Tuesday, May 27, 2008

The Pseuds - Evil Anti-Socialities or Wise, Careful Individuals?

Some thoughts on the Pseuds, one from Sarah in Tampa:

Even years after the "dooce" incident, sites like EFF were still recommending that the "best way to blog and still preserve some privacy is to do it anonymously," and provided tips on how to do so. This led to a rash of anonymous bloggers, who shared personal details of their lives, work, and relationships online, making friends with other anonymous bloggers who did the same....

But then, as Web 2.0 took root...Web 2.0 was all about personalization - adding your unique voice to the community as a whole, where everyone benefited from these individual actions. It became harder to hide your individuality when services like online bookmarking exposed what you thought was interesting, networks like MySpace and Facebook let you share your personal interests and hobbies, and sites like flickr let upload your personal photos. People began connecting, and those connections felt almost if not equally genuine as connections that were had in the "real" world.

And yet, even today, as Web 2.0 morphs into "social media," the fact remains that people are still withholding information about their "true" selves.

ha3rvey, without comment, shared the EFF page on anonymity.

However, Shel Israel has a different perspective from the EFF on anonymity:

If I do not know who you are, or what you look like, or where you are coming from I will not follow you.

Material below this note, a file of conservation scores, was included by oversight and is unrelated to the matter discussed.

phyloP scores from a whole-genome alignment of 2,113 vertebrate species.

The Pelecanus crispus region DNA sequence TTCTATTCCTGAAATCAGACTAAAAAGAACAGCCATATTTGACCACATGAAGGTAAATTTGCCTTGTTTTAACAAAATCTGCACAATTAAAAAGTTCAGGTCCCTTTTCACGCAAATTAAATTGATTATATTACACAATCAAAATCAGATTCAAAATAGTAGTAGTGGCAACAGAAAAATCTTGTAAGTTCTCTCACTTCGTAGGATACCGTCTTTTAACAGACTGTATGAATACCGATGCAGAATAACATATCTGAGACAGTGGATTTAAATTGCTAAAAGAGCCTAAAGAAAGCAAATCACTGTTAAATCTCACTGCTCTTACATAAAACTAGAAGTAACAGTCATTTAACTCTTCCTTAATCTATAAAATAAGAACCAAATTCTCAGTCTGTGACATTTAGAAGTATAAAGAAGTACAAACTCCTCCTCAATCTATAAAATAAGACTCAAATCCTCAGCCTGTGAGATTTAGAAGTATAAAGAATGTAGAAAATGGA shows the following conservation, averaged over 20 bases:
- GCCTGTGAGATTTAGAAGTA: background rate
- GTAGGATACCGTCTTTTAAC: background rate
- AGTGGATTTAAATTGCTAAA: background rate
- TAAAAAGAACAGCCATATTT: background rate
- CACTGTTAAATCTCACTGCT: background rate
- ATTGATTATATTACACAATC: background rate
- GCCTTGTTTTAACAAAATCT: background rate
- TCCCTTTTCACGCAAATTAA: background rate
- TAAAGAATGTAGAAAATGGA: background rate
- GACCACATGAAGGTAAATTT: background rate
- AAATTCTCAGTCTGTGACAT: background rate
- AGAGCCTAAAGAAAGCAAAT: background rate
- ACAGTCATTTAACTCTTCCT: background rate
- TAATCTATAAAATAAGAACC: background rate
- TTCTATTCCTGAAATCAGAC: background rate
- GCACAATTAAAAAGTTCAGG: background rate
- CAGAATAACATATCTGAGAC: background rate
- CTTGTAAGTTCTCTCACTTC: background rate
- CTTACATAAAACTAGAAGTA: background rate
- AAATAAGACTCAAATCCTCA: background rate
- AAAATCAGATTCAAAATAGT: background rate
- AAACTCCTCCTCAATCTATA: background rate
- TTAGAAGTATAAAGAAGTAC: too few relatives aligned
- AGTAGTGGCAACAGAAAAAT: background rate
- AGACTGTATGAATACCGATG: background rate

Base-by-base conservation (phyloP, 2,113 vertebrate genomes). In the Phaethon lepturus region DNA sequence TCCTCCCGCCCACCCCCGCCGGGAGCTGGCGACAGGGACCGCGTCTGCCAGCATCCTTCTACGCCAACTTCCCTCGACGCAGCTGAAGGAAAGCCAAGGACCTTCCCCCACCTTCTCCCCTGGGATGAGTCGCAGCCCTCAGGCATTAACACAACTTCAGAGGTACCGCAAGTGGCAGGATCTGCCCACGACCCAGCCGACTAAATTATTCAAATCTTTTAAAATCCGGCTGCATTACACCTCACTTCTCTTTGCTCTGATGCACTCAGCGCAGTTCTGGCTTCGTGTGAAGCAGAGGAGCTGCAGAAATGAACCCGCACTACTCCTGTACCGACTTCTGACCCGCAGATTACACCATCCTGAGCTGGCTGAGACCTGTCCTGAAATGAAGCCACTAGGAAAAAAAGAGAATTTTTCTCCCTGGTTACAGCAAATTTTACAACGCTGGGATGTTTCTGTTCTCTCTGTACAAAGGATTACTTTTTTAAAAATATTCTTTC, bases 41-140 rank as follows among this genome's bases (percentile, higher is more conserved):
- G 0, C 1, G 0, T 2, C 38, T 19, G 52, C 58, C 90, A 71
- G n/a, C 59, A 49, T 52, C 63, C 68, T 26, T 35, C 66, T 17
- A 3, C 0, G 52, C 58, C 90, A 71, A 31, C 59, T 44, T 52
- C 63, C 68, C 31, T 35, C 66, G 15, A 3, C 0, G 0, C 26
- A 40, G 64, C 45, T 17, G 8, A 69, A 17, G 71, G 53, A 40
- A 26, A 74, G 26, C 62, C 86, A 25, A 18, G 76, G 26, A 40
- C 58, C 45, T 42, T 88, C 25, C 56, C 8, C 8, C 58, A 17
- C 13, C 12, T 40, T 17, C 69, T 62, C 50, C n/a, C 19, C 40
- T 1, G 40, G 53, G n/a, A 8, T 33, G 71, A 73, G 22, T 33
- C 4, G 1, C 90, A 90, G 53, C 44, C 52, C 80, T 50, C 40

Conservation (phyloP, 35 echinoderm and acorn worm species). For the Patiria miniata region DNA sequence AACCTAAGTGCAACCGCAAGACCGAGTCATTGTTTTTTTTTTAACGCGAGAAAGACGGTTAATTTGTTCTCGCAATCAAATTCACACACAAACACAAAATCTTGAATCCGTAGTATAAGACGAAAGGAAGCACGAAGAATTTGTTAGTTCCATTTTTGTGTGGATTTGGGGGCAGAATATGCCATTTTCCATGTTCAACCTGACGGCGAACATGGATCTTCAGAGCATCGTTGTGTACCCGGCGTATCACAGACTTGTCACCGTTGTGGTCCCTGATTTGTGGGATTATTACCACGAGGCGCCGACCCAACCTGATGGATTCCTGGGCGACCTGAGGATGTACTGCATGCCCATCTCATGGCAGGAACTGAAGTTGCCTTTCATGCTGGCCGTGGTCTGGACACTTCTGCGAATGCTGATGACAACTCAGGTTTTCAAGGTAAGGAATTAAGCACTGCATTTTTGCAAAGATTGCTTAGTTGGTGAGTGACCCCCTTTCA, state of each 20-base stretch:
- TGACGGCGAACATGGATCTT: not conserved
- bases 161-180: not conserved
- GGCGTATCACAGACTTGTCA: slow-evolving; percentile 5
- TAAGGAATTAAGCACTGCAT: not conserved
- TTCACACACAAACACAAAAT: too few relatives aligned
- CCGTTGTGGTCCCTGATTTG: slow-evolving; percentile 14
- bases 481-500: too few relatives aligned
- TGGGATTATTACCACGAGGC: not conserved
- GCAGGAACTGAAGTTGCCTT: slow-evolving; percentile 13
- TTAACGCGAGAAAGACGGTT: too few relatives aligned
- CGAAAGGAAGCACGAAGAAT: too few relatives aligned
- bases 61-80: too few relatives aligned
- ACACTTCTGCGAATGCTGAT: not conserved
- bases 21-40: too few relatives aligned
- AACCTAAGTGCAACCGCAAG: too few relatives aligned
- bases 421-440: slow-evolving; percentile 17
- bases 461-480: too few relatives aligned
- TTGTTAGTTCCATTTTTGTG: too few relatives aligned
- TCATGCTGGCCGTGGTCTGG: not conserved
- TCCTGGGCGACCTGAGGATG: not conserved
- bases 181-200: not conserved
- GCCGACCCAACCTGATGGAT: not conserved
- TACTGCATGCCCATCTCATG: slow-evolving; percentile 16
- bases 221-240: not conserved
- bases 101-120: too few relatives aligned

Now by any stretch of the imagination, I am not an anonymous blogger under these guidelines. Yet there are some definitions of anonymity that consider me to be anonymous. Voyagerfan5761 started an interesting discussion on that topic:

I can't understand why Web services are so hung up on getting my name in "First Last" format. Why can't I just register as "Voyagerfan5761"?

Note that by this definition, Jon Swift would have no problem registering. (Nor do I; in such a situation, I use "Ontario" as my first name.)

Mark Trapp stated his views on the matter:

Providing a full name adds definite weight to your identity. And I agree with you: possible248 and i80and are equally unaccountable without names attached.

I replied:

I've been dealing with this for 10 years, and while I accept that some sites insist on some type of "real" identification, I also accept that I will probably not use those sites. And neither will Madonna.

Interestingly enough, the only person with a "real" name who participated in that conversation was Trapp. In addition to Voyager5761 and Ontario Emperor, the other participants were Cyvros/fyc and edythe. And, while Trapp makes his name readily available, his FriendFeed and Adocu name is "itafroma."

P.S. Adocu's explanation of the service uses more than one word. It uses (at least) 15 words. But 14 of them are spelled properly.

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